Polar bears, pack ice, and more in Svalbard (north Spitsbergen)
We’ve mentioned before that the Arctic archipelago of Svalbard is one of the best places to spot polar bears. We’ve also mentioned that the area’s largest island, Spitsbergen, is excellent not only for seeing these magnificent Arctic animals but also for experiencing one of the region’s most distinctive phenomena: pack ice.
We have not yet, however, specifically discussed north Spitsbergen, which is hands-down the best place in the entire island chain to view both pack ice and polar bears.
Here we’ll rectify this shocking and scandalous oversight, detailing the Svalbard trip that seeks bears and ice most thoroughly - a voyage appropriately named “North Spitsbergen, in Search of Polar Bears and Pack Ice.”
A brief day-by-day glance at our North Spitsbergen quest for polar bears and pack ice
This thrilling voyage, while not forgetting all the other exotic animals and landscapes to be enjoyed in the Arctic, is focused primarily on the two most iconic aspects of that region.
Like our other Svalbard cruises, this one begins in the administrative center of Longyearbyen, where you’re free to take in the local sights before your voyage begins. But by early evening, you’ll already be sailing out of Isfjorden, where we recommend keeping a sharp lookout for minke whales.
The following day you’ll arrive in your first north Spitsbergen fjord: Raudfjorden, a beautifully expansive area teeming with glaciers. There’s a fair chance you’ll see ringed and bearded seals in this fjord, whose cliffs and shoreline support thriving seabird colonies, rich vegetation, and polar bears.
The next fjord you’ll visit, on day three, is Liefdefjorden. And if weather permits, you’ll also see the enormous face of the Monaco Glacier, measuring 5 km (3.1 miles) long. Thousands of kittiwakes love the water in this area, and the base of the glacier is a popular polar bear hunting ground.
If weather or pack ice conditions prevent sailing here early in the season, however, we’ll pick an alternate route along the west coast of Spitsbergen.
On day four you enter Hinlopen Strait, where you might see bearded seals, ringed seals, polar bears, and occasionally blue whales. We like to take the Zodiacs out in this area, cruising through the ice floes of Lomfjordshalvøya, then viewing the famed bird cliffs of Alkefjellet and their thousands of Brünnich’s guillemots.
We might also attempt a same-day landing on Nordaustlandet, the second-largest island in Svalbard. Here you could possibly see reindeer, pink-footed geese, and walruses. But if pack ice prevents our sailing into Hinlopen, we have other great routes in mind.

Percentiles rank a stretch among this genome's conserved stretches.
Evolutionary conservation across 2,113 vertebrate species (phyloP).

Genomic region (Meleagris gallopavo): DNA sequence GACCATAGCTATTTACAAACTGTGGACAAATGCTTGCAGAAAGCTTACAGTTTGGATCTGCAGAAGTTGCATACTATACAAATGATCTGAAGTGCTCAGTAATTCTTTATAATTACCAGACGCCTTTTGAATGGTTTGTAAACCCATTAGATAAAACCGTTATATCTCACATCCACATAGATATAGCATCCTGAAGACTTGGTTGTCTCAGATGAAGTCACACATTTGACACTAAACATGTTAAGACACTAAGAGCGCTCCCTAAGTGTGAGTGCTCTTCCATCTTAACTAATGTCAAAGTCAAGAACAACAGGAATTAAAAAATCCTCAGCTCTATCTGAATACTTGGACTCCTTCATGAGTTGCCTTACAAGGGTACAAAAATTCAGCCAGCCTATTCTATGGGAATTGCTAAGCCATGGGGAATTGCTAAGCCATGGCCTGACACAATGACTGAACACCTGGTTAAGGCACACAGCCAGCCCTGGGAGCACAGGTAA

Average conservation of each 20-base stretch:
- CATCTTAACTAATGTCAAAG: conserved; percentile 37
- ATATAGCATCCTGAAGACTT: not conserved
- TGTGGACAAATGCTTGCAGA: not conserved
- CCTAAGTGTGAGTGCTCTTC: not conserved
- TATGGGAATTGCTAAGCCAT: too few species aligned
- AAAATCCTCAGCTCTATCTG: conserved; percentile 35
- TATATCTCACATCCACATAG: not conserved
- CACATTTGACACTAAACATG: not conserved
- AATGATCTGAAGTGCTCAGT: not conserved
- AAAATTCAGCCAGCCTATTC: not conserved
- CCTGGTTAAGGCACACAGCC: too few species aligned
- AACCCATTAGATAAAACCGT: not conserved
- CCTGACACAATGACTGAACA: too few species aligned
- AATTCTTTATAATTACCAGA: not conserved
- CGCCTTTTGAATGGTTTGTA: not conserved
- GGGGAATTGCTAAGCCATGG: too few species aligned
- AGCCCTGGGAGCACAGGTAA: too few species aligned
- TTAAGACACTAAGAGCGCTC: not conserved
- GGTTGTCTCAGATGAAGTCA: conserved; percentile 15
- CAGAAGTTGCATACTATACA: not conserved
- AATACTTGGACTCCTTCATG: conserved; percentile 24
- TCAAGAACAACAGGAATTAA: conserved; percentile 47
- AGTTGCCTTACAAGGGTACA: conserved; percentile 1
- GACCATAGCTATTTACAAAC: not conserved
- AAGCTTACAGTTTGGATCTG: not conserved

Next comes the Seven Islands, our plan for day five. This is where we hit the northernmost point of our voyage at 80° north, just 870 km (540 miles) from the geographic North Pole. Polar bears are sometimes spotted in this region, so we like to park the ship for several hours among the pack ice before we turn around west again.
The sixth day of the expedition we spend retracing our route west as we keep watch for polar bears and elusive Greenland (bowhead) whales. At about 40 nautical miles west of Spitsbergen, we’ll be sailing the edge of the continental shelf.
This is where fin whales forage during the summer in the upwelling zones, areas where cold, nutrient-rich water wells up from below the sea’s surface. When we reach the mouth of Kongsfjorden, you’ll have a decent chance of seeing more minke whales.
On day seven we’ll explore the walruses haul-out shores of Forlandsundet. Alternately, we may visit St. Jonsfjorden or the mouth of Isfjorden, where you can make a landing at Alkhornet. Seabirds nest on the cliffs near Alkhornet, and Arctic foxes often search below for fallen eggs and chicks. You might also see reindeer grazing on the sparse vegetation here.
We reach Longyearbyen later that night, then disembark the following day.
While the odds are good you’ll see polar bears on this voyage, obviously we cannot make any guarantees. The polar bear is not a fantastically abundant species, and even the most astute crew cannot know in advance where one will appear and when.
Nonetheless, this voyage gives you some of your best chances. And even if you’re not lucky enough to spot a polar bear your first time around, the awe-inspiring ice formations and one-of-a-kind wildlife of north Spitsbergen make this expedition more than worthwhile.